How does a concert season come together?

A “season” for performing arts organizations is a lot like a school year — it starts September-ish and ends June-ish. Our season planning typically starts in the spring, when our music director proposes a season theme (which ties the programs together), and some specific repertoire selections to be voted on by the orchestra’s members and our audience. The tentative plans (and associated logistics and budget) get reviewed during a meeting of the orchestra’s Board of Directors during the summer. We usually try out some of the repertoire during our Summer Reading Sessions. By the end of the summer, the season’s plans are finalized and communicated.

The fluid conditions of this pandemic have disrupted that process pretty significantly. Here’s a slightly edited email interview with our music director, Sandra Ragusa.

What did you consider when you put together the slate of possible selections for this season?

Sandra: There are lots of things that come to light when putting together a concert season. First, the composers’ stories are important to me. They inform us not only about what they were doing and thinking, but also they help us understand their world at the time they were working on these pieces. Next come key signature relationships, then contrasting styles. If the pieces of music all sound similar, it would make for a boring concert. If the pieces are too different, then the concert sounds like we are jumping around with no sense of continuity as an orchestra.

What were you thinking about when you chose a theme for this season?

Sandra: This season’s theme was exceptionally difficult. I wanted to connect our music with what we’ve been through for the past two years yet bring all of us a sense of hope. As an orchestra, we are beginning anew and I wanted to find pieces that had new beginnings to their history.  

  • Schubert’s Symphony No. 5, written when he was just 18 years old, was put away after one performance for fifty years.
  • Mozart’s Symphony No. 26 was one of four symphonies written in 1773 when Mozart was 17 years old and was never published in his lifetime. Mozart’s symphony represented a style that was new to the time because it has only in three movements and is full of suspense with a romantic zest.
  • Alton Augustus Adams (composer of the Governor’s Own March) was the first black bandmaster of the United States Navy. A member of our orchestra has temporarily stored some of Adams’ archives, provoking an interest in his works. When the United States purchased the Virgin Islands at the onset of WWI, this gave his band on St. Thomas a new beginning — music from the Virgin Islands and Adams were immediately put in a spotlight and Adams assumed several music leadership positions. 
  • Price’s Symphony No. 3 was the result of Florence Price being given a commission by the Works Progress Administration (WPA). The WPA gave new beginnings to artists all over the United States in a big push to employ unemployed artists as a reaction to the Great Depression and the beginnings of WWII.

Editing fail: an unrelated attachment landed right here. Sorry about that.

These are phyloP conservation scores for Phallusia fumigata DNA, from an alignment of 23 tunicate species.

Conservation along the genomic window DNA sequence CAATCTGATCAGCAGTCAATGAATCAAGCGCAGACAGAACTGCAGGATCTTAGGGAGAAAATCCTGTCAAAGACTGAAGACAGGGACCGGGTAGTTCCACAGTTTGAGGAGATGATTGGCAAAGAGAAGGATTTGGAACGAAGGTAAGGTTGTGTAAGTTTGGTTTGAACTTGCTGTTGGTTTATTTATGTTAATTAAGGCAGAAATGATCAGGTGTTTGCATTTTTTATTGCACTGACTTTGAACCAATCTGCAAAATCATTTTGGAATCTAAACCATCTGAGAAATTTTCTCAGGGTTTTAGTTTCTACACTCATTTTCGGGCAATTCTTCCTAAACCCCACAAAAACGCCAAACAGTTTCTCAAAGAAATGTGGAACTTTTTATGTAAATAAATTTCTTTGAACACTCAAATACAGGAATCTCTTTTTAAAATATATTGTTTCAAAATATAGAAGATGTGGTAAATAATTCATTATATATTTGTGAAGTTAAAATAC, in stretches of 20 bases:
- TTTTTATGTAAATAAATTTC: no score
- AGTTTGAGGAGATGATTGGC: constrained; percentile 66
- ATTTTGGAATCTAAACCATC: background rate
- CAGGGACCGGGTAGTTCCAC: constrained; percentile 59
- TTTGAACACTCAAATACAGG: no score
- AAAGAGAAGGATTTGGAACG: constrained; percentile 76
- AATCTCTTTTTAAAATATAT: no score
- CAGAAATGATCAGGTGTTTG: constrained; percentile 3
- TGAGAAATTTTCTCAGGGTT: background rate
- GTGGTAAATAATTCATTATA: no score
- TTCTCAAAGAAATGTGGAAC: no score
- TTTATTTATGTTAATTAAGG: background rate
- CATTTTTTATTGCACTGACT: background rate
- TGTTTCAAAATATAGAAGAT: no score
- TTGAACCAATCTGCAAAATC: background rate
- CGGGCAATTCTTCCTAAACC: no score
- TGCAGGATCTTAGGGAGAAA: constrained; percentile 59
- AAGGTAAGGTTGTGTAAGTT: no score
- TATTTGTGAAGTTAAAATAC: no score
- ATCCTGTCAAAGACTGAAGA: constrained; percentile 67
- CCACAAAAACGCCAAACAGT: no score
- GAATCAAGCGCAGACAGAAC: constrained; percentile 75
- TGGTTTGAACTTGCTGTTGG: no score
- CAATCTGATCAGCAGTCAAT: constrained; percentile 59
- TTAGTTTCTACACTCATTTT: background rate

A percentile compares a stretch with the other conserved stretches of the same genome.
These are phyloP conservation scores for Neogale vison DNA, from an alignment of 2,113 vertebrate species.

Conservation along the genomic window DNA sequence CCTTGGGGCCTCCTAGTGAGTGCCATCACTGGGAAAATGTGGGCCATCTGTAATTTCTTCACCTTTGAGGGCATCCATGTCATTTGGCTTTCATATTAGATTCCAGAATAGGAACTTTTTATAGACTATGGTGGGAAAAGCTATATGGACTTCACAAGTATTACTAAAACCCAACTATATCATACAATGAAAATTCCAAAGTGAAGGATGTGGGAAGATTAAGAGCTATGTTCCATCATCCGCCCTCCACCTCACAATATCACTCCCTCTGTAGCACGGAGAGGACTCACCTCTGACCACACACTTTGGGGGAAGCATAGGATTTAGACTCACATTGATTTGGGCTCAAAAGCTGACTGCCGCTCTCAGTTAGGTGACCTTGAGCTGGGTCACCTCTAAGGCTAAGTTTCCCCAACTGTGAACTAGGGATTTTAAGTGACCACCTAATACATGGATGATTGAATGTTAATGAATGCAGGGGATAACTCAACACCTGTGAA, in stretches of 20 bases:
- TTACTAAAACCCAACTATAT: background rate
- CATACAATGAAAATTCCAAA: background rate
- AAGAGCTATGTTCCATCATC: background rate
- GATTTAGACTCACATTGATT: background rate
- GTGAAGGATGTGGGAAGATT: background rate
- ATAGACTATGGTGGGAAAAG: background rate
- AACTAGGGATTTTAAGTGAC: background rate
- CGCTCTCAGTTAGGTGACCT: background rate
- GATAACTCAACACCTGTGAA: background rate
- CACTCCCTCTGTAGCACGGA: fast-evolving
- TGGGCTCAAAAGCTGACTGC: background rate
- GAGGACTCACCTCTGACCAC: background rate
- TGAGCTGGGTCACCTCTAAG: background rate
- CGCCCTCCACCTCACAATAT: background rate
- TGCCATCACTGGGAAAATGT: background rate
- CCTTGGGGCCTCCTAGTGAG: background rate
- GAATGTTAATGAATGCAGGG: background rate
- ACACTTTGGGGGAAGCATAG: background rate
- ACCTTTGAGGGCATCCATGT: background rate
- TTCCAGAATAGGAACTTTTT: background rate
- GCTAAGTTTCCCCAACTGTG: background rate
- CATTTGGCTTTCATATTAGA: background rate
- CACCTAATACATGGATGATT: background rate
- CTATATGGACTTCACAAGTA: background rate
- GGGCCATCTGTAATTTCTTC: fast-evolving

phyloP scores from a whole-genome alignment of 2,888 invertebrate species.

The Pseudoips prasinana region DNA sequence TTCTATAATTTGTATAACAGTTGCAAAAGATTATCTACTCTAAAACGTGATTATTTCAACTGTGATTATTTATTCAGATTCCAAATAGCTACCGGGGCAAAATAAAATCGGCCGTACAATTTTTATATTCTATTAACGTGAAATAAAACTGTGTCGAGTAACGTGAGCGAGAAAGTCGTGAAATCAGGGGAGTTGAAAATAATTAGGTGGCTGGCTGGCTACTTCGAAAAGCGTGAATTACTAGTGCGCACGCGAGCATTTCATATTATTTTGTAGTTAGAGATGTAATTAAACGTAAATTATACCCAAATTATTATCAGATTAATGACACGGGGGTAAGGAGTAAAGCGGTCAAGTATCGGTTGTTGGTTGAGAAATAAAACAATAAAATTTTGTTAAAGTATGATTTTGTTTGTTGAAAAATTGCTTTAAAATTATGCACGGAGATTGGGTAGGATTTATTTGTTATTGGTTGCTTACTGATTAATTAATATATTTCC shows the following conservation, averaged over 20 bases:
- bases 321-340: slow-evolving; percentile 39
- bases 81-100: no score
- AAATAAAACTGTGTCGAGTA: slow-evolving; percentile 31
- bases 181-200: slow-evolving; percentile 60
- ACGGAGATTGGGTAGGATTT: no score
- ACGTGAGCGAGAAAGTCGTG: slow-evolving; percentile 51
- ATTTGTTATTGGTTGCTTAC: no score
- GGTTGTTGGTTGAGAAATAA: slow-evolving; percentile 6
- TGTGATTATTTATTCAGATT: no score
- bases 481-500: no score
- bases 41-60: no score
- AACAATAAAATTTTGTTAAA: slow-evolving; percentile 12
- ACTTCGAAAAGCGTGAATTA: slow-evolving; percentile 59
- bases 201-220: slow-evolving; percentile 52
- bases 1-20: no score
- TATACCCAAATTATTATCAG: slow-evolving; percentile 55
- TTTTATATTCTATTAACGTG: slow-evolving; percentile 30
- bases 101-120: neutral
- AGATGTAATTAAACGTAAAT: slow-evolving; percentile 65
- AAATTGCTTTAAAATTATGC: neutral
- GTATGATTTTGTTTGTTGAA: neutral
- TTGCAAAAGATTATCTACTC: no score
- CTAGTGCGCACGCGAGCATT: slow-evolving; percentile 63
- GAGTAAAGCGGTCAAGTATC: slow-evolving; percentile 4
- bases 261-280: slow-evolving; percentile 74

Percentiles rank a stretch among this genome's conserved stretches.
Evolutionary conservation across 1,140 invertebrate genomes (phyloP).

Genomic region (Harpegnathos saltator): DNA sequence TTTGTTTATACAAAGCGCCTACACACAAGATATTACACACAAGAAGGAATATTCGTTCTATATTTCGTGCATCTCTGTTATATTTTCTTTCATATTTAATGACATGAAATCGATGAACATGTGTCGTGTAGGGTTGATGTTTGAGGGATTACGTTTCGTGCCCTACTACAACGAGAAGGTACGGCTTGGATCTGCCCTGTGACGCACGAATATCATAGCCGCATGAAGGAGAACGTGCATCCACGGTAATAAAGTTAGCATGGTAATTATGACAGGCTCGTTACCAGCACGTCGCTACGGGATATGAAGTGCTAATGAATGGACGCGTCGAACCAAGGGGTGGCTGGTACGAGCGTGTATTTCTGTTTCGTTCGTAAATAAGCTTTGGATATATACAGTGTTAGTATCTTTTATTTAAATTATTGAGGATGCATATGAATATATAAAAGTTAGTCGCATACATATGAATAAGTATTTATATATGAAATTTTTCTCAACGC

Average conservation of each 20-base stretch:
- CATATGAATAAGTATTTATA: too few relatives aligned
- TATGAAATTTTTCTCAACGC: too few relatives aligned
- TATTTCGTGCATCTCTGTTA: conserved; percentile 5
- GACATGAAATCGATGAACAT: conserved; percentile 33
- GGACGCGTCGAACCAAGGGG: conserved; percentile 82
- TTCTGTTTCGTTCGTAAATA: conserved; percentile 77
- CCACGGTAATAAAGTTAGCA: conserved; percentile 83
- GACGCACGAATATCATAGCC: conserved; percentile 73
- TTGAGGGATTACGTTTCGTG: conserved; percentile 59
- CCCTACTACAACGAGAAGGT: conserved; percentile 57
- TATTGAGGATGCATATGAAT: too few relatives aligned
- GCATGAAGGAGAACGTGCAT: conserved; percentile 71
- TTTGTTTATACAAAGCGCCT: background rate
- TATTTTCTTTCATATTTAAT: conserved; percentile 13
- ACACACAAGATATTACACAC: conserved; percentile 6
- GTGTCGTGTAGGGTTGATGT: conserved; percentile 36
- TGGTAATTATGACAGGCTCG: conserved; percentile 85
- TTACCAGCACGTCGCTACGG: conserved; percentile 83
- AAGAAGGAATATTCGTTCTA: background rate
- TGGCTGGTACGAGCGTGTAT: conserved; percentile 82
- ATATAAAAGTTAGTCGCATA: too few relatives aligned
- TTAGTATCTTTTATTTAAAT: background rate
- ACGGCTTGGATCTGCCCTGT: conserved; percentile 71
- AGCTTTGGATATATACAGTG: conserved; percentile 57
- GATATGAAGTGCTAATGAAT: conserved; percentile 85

• Walker’s Sinfonia No. 3 is another piece of American music. George Walker saw a new beginning when he won a 1996 Pulitzer Prize after toiling as a composer for over 60 years. 

This somewhat hidden information about the composers, their music, and what was happening in the world that they lived in always helps to bring together a concert season.

What were you thinking about when you put together your selections for our next set (concert #2)?

Sandra: I wanted to construct a concert that brought together composers’ ideas about their music — finding new ideas. All four composers on the concert brought composition at the time to new heights.

Wolfgang Amadeus Mozart signals the romantic era a full 100 years in advance with thought provoking harmonies throughout and the soaring melodies in the second movement of his 26th symphony.

In Alton Augustus Adams’ Governor’s Own March, he uses the idea of energetic themes from Sousa with his own twist, a feeling of courage stemming from being a black composer/conductor in a white musical world.

Kevin Puts, a composer on the Peabody Institute’s faculty, brings a fresh, lyrical sense to the brass choir in an uplifting elegy.

Finally, Florence Price was one of the first composers to incorporate African American idioms into a classical symphony. Price takes risks with her Symphony No. 3 with asymmetries, more dissonances, and a playfulness at a level that had not really been heard in the classical symphony.

All of these compositional ideas make for a great program both for the musicians in the orchestra and the audience. It is important for me to see musicians and concert goers enjoying music and experiencing something fresh and new.